Using Core ML and Natural Language for Sentiment Analysis on iOS

Classifying IMBD reviews on-device in Swift

Imagine that you have just launched a new advertising campaign, or a new product, just like Disney’s new movie “The Lion King”, and you want to have a clear view of what people think of the movie.

Natural language processing (NLP) can help with that, and specifically the task of sentiment analysis (SA).

In simple terms, this is a technique that allows you to quickly determine if people are responding positively or negatively to a given topic—in this use case movies.

Sentiment analysis would use different techniques to tokenize and analyze every word and sentence and gather as many signals to indicate whether a review is positive, negative, or neutral.

But in order to do that, you have to collect as much raw data as possible and train a model to extract a list of features from a predefined set of positive and negative responses.

To make it more exciting, we’ll try to build a sentiment analysis model without any external resources or libraries and purely with Swift. Surprisingly, there are actually a lot of ways to build a pretty cool NLP model, as long as it’s totally supervised.

Here are the 5 steps we need to take to get a decent result in an iOS app:

And this is a look at what the final result will look like:

Step 1: create a Single View Application

To begin, we need to create an iOS project with a single view app:

Create View Controller

We only need one View Controllers:

  • ViewController():

This is where we’ll set our UICollectionView with all the IMDB reviews and show if the review is positive or negative.

Create a navigation

  • MainTabBarController():

This is our main navigation where we’ll create the full navigation structure for our application.

Navigation in iOS is pretty straightforward and easy to implement. Here, I’ve changed some things like the font for the navigation bar, etc. so it looks nice.

class MainTabBarController: UITabBarController {
    override func viewDidLoad() {
        tabBar.backgroundColor = UIColor(red: 239/255, green: 239/255, blue: 244/255, alpha: 0.1)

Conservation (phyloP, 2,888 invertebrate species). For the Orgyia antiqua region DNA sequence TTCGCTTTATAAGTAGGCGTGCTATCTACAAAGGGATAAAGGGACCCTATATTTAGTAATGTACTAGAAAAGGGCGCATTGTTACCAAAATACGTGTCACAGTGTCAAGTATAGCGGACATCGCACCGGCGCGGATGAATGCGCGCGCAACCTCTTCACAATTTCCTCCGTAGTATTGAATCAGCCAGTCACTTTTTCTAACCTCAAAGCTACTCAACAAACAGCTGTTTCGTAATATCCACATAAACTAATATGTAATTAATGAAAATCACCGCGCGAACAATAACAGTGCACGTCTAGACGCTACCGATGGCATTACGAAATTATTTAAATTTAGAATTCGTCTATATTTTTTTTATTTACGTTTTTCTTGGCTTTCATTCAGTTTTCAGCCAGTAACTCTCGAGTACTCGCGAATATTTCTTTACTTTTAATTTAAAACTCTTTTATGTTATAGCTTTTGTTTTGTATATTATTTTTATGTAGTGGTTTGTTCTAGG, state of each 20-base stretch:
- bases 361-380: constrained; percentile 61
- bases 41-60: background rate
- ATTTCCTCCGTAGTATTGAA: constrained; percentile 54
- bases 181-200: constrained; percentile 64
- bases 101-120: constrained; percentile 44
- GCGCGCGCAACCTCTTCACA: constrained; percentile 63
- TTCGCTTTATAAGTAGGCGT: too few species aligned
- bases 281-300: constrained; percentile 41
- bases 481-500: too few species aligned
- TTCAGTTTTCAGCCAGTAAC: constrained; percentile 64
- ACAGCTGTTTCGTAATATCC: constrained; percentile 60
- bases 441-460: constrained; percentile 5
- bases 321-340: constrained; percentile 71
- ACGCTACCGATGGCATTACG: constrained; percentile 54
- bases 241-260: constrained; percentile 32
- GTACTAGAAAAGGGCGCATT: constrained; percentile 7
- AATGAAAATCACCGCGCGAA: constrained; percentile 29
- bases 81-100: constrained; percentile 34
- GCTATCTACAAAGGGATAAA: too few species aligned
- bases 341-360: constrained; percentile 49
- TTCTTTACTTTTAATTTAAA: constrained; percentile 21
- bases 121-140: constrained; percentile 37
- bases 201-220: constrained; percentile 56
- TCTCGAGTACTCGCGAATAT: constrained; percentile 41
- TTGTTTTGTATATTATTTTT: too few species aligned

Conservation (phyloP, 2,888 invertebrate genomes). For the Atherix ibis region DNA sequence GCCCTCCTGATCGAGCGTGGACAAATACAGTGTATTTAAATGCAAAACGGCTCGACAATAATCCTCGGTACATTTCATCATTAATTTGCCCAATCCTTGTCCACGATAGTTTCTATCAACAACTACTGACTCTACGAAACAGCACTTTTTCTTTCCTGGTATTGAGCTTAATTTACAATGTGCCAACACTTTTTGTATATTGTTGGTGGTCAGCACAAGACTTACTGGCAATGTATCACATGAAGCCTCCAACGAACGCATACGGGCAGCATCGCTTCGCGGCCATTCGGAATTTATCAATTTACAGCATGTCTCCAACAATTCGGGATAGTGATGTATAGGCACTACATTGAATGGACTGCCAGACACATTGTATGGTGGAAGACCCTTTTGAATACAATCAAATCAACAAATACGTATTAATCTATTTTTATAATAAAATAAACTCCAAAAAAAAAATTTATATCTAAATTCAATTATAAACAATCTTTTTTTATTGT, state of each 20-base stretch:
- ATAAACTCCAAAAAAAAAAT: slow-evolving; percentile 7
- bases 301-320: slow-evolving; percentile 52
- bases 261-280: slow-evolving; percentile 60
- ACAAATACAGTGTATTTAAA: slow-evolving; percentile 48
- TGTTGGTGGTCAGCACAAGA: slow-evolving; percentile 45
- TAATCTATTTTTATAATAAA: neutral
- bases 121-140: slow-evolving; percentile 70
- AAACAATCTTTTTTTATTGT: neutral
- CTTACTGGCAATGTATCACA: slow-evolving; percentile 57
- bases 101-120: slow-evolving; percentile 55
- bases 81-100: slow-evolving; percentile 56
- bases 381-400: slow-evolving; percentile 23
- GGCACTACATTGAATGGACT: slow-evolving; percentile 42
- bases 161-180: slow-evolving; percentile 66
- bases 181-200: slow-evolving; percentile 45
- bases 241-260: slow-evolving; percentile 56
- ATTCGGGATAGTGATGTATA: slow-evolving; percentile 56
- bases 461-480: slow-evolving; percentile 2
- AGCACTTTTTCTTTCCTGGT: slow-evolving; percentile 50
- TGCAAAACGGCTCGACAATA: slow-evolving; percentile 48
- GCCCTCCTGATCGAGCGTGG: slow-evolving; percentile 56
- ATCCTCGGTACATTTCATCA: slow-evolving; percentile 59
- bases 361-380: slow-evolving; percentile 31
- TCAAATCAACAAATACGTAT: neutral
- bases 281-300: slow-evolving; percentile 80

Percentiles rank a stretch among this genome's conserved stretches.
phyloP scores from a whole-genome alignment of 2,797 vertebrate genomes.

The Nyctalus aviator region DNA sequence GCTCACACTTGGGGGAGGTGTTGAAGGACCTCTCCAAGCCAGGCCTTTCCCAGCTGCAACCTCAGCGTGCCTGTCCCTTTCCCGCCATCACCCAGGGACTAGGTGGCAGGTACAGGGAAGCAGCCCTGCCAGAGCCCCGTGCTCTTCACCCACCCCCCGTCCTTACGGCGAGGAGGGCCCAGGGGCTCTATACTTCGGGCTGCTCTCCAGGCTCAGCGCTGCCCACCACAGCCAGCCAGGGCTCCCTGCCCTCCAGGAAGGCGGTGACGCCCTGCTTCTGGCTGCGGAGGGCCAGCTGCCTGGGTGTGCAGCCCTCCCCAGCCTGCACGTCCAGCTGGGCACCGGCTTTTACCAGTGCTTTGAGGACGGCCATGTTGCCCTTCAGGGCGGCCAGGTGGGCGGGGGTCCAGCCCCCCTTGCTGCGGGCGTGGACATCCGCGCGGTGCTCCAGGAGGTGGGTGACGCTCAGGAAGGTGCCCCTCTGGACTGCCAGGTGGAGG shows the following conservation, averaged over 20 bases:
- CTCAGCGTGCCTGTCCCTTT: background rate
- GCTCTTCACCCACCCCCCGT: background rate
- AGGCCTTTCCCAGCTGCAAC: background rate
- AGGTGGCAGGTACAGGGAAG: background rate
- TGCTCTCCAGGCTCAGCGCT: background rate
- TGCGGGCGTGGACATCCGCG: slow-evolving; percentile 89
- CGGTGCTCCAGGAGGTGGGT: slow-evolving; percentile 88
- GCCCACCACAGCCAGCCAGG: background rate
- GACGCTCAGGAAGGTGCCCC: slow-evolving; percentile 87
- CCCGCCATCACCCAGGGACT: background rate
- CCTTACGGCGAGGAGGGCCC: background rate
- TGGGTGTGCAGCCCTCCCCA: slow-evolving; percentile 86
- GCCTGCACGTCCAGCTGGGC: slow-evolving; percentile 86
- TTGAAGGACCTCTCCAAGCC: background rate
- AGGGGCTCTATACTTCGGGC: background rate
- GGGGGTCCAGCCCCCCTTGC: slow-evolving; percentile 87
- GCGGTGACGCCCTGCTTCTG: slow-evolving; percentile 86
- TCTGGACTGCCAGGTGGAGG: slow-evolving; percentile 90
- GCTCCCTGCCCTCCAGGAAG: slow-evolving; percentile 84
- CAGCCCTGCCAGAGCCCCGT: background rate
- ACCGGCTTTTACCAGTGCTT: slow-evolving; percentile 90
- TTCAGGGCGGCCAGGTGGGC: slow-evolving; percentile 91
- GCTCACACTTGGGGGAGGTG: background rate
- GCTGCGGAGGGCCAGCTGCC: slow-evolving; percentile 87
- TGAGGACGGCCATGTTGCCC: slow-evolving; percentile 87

tabBar.unselectedItemTintColor = UIColor.lightGray
        tabBar.isTranslucent = true
    func setupTabBar() {
        let vc = ViewController()
        let viewController = UINavigationController(rootViewController: vc)
        viewController.tabBarItem.image = UIImage(named: "review")
        viewController.tabBarItem.imageInsets = UIEdgeInsets(top: 1, left: 0, bottom: -1, right: 0)
        viewController.tabBarItem.title = "Reviews"
        viewControllers = [viewController]
        UITabBar.appearance().tintColor = #colorLiteral(red: 0.06274510175, green: 0, blue: 0.1921568662, alpha: 1)
        let navigation = UINavigationBar.appearance()
        let navigationFont = UIFont(name: "Avenir", size: 20)
        let navigationLargeFont = UIFont(name: "Avenir-Heavy", size: 34)
        navigation.titleTextAttributes = [NSAttributedString.Key.foregroundColor:, NSAttributedString.Key.font: navigationFont!]
        if #available(iOS 11, *) {
            navigation.largeTitleTextAttributes = [NSAttributedString.Key.foregroundColor:, NSAttributedString.Key.font: navigationLargeFont!]

Now we have our project ready to go. I don’t like using storyboards myself, so the app is this tutorial is built programmatically, which means no buttons or switches to toggle—just pure code 🤗.

To follow this method, you’ll have to delete the main.storyboard and set your AppDelegate.swift file like so:

func application(_ application: UIApplication, didFinishLaunchingWithOptions launchOptions: [UIApplication.LaunchOptionsKey: Any]?) -> Bool {
      let controller = MainTabBarController()
      window = UIWindow(frame: UIScreen.main.bounds)
      window?.rootViewController = controller
      return true

Make sure to remove the storyboard “Main” from the deployment info.

Step 2: Set pp a UICollectionView — ViewController.swift

Create and setup the collection’s layout

First, instantiate a UICollectionView object and cellId object:

    let cellId = "cellId"
    var newCollection: UICollectionView = {
        let collection = UICollectionView(frame: .zero, collectionViewLayout: UICollectionViewFlowLayout())
        collection.backgroundColor = UIColor.clear
        collection.translatesAutoresizingMaskIntoConstraints = false
        collection.isScrollEnabled = true
        collection.showsVerticalScrollIndicator = false
        return collection

Then set up the layout and add delegates:

    func setupCollection() {
        newCollection.centerXAnchor.constraint(equalTo: self.view.centerXAnchor).isActive = true
        newCollection.centerYAnchor.constraint(equalTo: self.view.centerYAnchor).isActive = true
        newCollection.heightAnchor.constraint(equalToConstant: view.frame.height).isActive = true
        newCollection.widthAnchor.constraint(equalToConstant: view.frame.width).isActive = true
        newCollection.topAnchor.constraint(equalTo: self.view.topAnchor).isActive = true